Patsy Cline is one of the most influential vocalists of the mid-twentieth century. Since her tragic death in 1963, her legacy as the most popular female country singer in recording history continues to live on decades later. Countless singers have been inspired by her music, including k.d. lang, Linda Ronstadt, and Wynonna Judd. During her brief but legendary career, she produced several hits, including “I Fall to Pieces” and the top jukebox hit of all time, “Crazy.”
However, her rise to the top wasn’t without its challenges. From early childhood up until her early death, she hurtled many hardships, both in her personal life and in her professional career.
Born Virginia Hensley, Cline grew up in the impoverished Depression-era neighborhoods of Virginia. Throughout her childhood, her family was constantly on the move from one shack to another in search of a home and a steady income; before she turned 15, her family had moved 19 times around the state. She was repeatedly molested by her father up until he abandoned the family during her later teenage years, at which point she dropped out of high school to take up a butchering job to help support herself and her family.
Although her early life wasn’t easy, it was during this time that she discovered her lifelong love for music. In the Winchester-area, where her family eventually settled after her father’s abandonment, she regularly sang in juke joints and nightclub cabarets. She also appeared in several talent shows, amateur musicals, and on her local radio station.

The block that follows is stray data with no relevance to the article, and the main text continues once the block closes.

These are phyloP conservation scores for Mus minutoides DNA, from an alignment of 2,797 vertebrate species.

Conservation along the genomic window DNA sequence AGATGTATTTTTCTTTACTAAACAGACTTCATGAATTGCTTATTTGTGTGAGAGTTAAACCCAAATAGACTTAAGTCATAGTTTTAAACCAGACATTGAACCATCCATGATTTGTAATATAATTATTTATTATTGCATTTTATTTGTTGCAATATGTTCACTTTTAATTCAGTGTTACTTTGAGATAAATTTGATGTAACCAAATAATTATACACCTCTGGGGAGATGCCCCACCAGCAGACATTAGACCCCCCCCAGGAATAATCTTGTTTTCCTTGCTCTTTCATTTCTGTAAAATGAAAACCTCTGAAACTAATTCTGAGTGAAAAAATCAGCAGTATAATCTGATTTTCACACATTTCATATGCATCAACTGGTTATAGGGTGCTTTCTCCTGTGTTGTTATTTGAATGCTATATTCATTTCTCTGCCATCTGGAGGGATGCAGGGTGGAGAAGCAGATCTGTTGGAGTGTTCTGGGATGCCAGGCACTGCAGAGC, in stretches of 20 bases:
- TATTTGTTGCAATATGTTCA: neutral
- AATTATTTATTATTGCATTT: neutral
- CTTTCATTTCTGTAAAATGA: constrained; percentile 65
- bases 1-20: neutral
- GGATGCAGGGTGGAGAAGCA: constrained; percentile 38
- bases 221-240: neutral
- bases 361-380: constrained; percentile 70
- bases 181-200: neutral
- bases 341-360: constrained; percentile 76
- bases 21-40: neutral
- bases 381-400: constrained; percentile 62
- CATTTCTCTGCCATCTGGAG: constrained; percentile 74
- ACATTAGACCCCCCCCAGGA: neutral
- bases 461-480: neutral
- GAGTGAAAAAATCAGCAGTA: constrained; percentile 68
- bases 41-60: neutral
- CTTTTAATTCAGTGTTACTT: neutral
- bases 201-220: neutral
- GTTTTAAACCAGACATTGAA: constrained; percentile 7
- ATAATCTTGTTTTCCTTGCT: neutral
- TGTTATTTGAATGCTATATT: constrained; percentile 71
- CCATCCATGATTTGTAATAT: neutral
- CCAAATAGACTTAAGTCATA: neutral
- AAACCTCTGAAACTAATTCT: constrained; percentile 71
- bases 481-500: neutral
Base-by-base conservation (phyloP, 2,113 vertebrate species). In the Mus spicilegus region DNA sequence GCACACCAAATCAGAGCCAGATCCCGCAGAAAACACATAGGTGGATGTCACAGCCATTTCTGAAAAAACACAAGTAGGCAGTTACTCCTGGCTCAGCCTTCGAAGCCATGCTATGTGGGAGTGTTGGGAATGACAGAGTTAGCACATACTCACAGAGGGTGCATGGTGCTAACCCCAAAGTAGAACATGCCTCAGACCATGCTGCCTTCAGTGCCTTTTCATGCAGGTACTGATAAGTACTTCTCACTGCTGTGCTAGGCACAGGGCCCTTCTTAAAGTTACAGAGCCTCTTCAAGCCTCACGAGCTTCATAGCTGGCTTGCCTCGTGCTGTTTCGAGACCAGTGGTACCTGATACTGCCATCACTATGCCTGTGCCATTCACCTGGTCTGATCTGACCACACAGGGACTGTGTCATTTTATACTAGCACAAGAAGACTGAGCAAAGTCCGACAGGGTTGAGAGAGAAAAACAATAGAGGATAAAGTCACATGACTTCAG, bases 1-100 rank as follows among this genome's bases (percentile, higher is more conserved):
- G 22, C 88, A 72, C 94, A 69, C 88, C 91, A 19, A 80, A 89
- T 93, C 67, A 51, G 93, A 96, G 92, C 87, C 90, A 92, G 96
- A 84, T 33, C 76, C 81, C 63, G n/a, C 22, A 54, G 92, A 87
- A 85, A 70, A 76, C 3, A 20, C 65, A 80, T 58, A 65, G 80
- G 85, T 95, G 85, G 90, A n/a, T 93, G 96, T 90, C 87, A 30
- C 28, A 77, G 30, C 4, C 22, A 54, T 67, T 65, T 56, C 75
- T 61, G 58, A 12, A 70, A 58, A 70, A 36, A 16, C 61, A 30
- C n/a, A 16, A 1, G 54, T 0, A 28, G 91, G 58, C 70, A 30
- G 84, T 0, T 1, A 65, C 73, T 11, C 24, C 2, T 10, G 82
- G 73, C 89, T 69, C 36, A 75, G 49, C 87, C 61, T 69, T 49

By the time she was 20, she had adopted the stage name “Patsy” after her middle name, Patterson, and her musical idol Patsy Montana, whose fiery country energy and cowgirl spunk were an early inspiration for her own forays into the country music scene and onstage persona.
Her two marriages were difficult, her first offering little other than financial security, and her second full of abuse and harassment.
In addition to her far-from-perfect love life, her music career had its own share of potholes. After performing “Walkin Like Midnight” on Arthur Godfrey’s Talent Scouts show on January 21, 1957, the song skyrocketed to the top of the charts, reaching No. 2 on the country charts and No. 12 on the pop charts. This success made her one of the first country artists to have a huge crossover hit. But due to poor management, she hardly saw any of the earnings and it would be nearly five years until she had her second hit, “I Fall to Pieces.”
Once she had scrapped her manager, she began moving her way into the pop music scene.
“She was starting to do songs that reminded her of her,” musician Ray Walker said in the biography Patsy. “She feared singing it because it sounded negative to her . . . (until) she started finding some of her own pain in those songs.”
After “I Fall to Pieces” brought her back into the spotlight, her next hit “Crazy,” written by country music legend Willie Nelson, cemented her star status.
Two years, Cline was tragically killed in a plane crash that also took the lives of pilot Randy Hughes and fellow Opry stars Cowboy Copas and Hawkshaw Hawkins. Her last public performance was a benefit in Kansas City on March 3, 1963.